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Federal-Mogul's transatlantic tangle

An immensely complex cross-border insolvency is being worked out in US and UK courts. It pits a US billionaire investor against nearly 40,000 UK pension scheme members, UK insolvency procedures against the US's Chapter 11, and one legal system against the other. It could have long-term implications for any distressed debt investor that makes transatlantic investments. Mark Brown reports.


NEARLY THREE-QUARTERS of a million asbestos claims have been filed in US state and federal courts. About 100,000 were filed in 2003 alone, though as many as half of all new claimants have yet to suffer significant illness as a result of exposure to asbestos.

Lobbying group Asbestos Alliance says claims and costs have bankrupted more than 70 US companies. The total costs of settlements could reach $265 billion.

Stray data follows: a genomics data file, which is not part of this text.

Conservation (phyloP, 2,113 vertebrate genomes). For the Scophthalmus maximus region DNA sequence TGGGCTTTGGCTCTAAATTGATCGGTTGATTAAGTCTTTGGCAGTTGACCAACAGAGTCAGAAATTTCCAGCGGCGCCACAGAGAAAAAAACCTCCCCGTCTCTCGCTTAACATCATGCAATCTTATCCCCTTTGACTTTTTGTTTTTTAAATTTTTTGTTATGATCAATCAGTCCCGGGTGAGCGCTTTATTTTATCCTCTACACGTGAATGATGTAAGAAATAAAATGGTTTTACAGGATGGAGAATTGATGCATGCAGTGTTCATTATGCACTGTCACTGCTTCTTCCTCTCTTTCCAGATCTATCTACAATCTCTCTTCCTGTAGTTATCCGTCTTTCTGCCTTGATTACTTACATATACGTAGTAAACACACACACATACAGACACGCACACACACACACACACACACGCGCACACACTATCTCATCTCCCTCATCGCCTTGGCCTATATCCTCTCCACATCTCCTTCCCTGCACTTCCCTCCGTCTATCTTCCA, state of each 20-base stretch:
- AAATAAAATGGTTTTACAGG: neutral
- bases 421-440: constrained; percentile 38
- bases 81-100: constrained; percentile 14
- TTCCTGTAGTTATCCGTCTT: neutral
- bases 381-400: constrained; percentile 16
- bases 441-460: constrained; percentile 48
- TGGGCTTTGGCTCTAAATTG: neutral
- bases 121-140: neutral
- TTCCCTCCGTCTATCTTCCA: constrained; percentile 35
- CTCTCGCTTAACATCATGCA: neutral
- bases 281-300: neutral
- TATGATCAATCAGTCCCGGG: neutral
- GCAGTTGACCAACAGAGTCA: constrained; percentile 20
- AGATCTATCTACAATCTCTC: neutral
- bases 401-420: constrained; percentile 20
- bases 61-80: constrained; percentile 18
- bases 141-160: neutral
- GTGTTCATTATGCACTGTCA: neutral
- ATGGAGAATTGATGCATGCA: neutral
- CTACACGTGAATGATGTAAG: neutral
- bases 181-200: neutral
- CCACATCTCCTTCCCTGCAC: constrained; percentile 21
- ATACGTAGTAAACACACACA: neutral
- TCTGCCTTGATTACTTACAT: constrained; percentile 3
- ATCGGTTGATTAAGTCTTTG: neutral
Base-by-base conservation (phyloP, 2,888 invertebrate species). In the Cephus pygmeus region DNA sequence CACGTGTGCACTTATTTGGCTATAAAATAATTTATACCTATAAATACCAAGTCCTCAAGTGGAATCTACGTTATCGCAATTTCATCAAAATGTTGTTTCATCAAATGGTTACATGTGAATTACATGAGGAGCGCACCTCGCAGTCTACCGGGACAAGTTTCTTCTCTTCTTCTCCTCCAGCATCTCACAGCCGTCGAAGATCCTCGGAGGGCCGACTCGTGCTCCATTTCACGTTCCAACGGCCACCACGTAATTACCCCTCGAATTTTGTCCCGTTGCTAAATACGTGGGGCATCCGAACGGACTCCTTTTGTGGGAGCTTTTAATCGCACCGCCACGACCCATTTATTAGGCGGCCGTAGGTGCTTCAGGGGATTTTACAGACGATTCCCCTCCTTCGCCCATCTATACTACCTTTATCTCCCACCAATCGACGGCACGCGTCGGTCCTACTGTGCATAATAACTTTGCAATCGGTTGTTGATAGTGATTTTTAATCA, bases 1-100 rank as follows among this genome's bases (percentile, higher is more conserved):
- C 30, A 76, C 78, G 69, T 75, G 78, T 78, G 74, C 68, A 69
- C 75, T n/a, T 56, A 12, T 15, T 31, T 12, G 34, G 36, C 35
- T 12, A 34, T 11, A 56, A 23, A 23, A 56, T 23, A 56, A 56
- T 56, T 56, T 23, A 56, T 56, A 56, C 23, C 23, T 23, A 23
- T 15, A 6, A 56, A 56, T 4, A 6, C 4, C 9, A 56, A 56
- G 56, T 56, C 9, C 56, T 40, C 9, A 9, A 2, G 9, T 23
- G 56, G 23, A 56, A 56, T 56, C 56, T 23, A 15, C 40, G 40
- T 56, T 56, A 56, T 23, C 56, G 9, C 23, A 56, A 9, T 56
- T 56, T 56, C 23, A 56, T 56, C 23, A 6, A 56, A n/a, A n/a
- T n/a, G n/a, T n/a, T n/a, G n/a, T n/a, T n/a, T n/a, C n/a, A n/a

One case, which is winding its way through the English High Court in London and the US Bankruptcy Court in Delaware, shows what happens when the labyrinthine complexities of asbestos litigation combine with clashes of bankruptcy law and procedure. Precedents are being set for corporates, bondholders, banks, pension schemes, and insolvency professionals that find themselves tangled up in future cross-border insolvencies. And, according to one adviser, the case is burning around $10 million a month in fees.

In Delaware, New York Stock Exchange-listed Federal-Mogul Corporation and 22 US subsidiaries are subject to Chapter 11 bankruptcy proceedings. In the UK, 134 companies are in administration. Many are members of the Turner & Newall (T&N) Group, which Federal-Mogul bought in 1998.